Featured Artist | Sarah Stone
In the final week of the 2017 Late Winter Exhibit, our blog feature is photographer Sarah Stone. Sarah’s work is both beautiful on first look and engaging with longer investigation, and has been incredibly well-received by Sager Braudis visitors. Many of her photographs have already gone home to new collections! Give her remaining pieces a last viewing before April 1st, and learn a little more about her ideas this week as Gallery Director Hannah Reeves asks her to explicate.
REEVES: Your statement explains that the connecting factor of all of the objects depicted in this series is that they are manufactured using inmate labor. How did you find out about this phenomenon? It must have really struck you, to have inspired this whole photographic project.
STONE: Watching Ava DuVernay’s documentary, 13TH, was the impetus for the “Except As” series. After being exposed to the many facts on how the prison system specifically affects black and brown bodies, I continued to do research by way of Angela Davis and others. Existing in this specific moment in history, is to exist in a time where conversations about race, identity and class are increasing a climate of polarity. I wanted to use my platform as an artist to challenge racial and social inequalities by specifically calling into question the operation of the systemic American prison structure.
REEVES: Could you talk a bit about how you set up your shots, and tell us about your process?
STONE: Initially, I planned on purchasing the specific items produced by inmate labor, but scale became an issue. I wanted the items to have a similar size and repetitiveness, which would be challenging if Iwere to use, for example, a wooden chair and then a head of cabbage. so, to give myself more flexibility, I selected items that represent their respective industries.
I think deciding on the background took me the most time! Visually, I knew I wanted the background space to suggest an institutional interior, hinting at an underlying component of the series, but without being overt. I ended up finding a faux marble shelf liner and affixed it to foamcore.
In terms of technical process, this series was produced digitally with a DSLR, in studio, using two strobes on either side.
REEVES: What response do you hope to elicit from your viewers? Are you mainly hoping to heighten awareness of a current issue, or do you also want to spur action of some kind?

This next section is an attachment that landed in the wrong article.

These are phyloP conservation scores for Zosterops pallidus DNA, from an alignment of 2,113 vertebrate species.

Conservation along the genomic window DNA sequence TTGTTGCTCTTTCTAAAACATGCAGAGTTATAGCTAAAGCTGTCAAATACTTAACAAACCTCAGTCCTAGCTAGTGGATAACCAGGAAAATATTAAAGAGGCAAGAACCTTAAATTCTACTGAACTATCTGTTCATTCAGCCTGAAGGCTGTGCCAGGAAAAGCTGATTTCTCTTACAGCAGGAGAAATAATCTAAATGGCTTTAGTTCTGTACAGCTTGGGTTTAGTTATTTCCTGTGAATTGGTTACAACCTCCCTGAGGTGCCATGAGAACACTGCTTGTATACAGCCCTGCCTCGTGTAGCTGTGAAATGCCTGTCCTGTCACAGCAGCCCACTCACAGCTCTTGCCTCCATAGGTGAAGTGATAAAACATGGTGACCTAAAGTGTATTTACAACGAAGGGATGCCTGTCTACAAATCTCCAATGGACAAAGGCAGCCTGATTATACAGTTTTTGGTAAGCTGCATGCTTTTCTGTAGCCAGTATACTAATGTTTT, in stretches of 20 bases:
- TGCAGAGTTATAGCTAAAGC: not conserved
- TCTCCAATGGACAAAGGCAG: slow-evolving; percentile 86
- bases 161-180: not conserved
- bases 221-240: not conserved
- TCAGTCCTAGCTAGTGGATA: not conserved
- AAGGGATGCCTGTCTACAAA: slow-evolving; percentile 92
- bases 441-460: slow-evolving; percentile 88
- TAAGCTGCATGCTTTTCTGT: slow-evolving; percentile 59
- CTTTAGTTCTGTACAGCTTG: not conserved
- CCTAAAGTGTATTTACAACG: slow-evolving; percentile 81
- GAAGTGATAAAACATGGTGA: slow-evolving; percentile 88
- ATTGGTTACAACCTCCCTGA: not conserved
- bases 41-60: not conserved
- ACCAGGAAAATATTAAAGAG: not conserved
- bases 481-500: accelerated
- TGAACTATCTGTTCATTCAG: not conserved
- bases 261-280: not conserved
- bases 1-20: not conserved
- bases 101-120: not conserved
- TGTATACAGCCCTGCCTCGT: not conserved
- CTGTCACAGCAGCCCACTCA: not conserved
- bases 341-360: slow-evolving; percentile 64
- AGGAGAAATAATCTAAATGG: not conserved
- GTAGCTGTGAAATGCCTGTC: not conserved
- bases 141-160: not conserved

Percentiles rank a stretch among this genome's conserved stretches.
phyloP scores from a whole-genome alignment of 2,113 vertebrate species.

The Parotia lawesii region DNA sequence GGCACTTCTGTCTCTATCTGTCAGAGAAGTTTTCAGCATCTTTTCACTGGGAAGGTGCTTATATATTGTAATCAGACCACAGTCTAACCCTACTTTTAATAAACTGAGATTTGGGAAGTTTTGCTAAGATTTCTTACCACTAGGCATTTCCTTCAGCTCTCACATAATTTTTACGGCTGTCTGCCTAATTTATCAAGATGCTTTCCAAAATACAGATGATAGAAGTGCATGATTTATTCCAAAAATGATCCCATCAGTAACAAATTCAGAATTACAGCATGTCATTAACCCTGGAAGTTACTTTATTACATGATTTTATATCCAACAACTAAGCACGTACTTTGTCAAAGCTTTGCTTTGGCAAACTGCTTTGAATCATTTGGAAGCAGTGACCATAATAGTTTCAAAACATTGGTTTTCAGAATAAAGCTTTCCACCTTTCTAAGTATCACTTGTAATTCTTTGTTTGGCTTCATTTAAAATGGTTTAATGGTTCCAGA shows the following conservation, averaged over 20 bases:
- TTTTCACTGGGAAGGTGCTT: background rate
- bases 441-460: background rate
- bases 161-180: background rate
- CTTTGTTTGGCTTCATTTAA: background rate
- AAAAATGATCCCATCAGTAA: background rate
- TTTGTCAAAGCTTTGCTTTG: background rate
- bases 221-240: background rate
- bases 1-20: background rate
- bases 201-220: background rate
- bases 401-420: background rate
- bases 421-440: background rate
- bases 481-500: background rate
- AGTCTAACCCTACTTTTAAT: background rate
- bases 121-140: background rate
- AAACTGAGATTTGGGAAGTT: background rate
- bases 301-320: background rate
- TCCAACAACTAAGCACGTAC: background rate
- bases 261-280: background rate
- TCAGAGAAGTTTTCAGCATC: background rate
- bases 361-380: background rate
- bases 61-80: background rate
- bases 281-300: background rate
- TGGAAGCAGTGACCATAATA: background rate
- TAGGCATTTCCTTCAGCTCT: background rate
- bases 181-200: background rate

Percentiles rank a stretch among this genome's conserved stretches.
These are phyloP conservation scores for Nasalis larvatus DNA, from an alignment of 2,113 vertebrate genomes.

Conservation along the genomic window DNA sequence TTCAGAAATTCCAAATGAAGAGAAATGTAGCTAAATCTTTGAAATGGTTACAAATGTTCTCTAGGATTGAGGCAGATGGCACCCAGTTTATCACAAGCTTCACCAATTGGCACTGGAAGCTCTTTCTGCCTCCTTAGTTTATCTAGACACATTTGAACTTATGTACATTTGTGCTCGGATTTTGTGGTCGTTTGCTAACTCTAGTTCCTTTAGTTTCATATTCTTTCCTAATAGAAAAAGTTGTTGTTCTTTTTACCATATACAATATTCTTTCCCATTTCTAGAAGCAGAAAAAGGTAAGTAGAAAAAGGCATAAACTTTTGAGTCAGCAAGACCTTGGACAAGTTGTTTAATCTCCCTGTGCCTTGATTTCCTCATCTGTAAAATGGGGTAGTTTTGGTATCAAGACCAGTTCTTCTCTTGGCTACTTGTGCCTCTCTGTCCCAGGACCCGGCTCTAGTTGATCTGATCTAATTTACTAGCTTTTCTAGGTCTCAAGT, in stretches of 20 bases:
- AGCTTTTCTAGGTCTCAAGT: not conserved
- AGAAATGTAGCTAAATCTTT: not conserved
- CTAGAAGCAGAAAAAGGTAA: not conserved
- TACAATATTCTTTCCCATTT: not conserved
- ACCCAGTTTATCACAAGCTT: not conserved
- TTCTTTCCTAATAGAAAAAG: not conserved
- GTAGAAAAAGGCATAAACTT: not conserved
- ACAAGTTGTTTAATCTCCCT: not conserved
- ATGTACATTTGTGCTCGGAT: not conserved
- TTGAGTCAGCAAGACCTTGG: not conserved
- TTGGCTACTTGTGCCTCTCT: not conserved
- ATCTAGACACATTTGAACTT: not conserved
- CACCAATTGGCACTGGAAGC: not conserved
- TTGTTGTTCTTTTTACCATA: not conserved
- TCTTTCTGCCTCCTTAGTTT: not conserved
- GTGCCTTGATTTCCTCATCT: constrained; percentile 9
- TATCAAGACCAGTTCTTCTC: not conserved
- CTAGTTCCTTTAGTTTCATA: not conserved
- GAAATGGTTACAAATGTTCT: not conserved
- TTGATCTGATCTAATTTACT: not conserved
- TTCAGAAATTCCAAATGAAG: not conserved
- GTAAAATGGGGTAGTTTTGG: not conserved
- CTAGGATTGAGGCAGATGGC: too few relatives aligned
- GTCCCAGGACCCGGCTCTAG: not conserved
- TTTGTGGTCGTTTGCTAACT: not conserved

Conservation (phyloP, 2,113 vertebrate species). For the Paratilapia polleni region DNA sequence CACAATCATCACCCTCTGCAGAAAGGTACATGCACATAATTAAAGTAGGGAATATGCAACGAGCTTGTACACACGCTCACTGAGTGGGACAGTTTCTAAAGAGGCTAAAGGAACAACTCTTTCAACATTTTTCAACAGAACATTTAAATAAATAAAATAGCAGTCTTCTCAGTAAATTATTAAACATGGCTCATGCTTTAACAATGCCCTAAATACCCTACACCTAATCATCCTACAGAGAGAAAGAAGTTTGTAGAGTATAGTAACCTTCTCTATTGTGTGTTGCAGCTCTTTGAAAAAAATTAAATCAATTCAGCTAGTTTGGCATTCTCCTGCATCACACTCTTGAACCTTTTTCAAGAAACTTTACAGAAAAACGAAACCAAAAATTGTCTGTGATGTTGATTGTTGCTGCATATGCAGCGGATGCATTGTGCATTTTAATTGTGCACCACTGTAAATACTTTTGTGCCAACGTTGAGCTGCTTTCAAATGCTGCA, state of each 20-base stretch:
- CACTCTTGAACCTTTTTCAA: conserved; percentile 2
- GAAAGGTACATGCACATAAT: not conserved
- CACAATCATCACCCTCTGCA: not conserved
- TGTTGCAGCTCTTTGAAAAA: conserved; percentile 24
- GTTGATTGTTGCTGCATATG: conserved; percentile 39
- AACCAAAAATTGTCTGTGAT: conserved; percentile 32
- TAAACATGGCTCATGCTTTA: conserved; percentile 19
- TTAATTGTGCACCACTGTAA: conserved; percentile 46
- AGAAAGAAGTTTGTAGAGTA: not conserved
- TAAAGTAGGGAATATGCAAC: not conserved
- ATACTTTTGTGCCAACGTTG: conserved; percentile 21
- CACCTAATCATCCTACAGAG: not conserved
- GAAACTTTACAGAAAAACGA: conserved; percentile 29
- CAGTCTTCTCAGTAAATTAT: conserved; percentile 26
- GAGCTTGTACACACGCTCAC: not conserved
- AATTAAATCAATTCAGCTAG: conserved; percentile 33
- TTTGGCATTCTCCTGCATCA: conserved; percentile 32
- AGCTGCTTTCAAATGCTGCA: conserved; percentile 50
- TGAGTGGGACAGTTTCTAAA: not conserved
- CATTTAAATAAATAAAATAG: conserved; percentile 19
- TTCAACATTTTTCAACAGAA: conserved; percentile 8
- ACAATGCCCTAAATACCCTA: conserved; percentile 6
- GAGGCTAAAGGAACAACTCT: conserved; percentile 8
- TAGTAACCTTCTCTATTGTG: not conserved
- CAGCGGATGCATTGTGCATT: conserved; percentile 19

STONE: Both. I hope this series promotes conversation, brings up questions and challenges the viewers to further examine both the prison system and other existing social structures.
REEVES: What is the role of beauty in this work? You have a way of lending elegance to an assortment of everyday objects often overlooked. Are these graceful compositions at odds with the story of the objects’ origins?
STONE: Visually, I didn’t want the statement or intention of the work to be immediately apparent. I enjoy allowing for the viewer to engage with the work on their own and then engage with it in a different way after reading the artist statement. I think there can be a complexity in simplicity and that has always interested me; trying to find that complexity is what beauty is for me.
This series is a comment on racial injustice. As a white artist, I wanted to be careful about the way in which I was commenting, so as to not speak for voices other than my own. this resulted in the decision to use objects, as I felt most comfortable communicating through them. I don’t see the compositions at odds with their inanimate subjects, but rather an attempt at constructing a tension between the two.
REEVES: What’s down the pipeline for your work? Will you explore other social issues, or is there still more to be visually discussed on this theme?
STONE: At the moment, I don’t see this as a reoccurring series, but you never know. I think that contemporary issues are reflected in artists’ work, whether they intend it or not, simply by creating during a particular time. I will continue to incorporate social issues, while still working within past themes of sexuality, gender, identity, and class.
REEVES: I always like to ask: What is your studio quirk?
STONE: Recently? Solange, on repeat.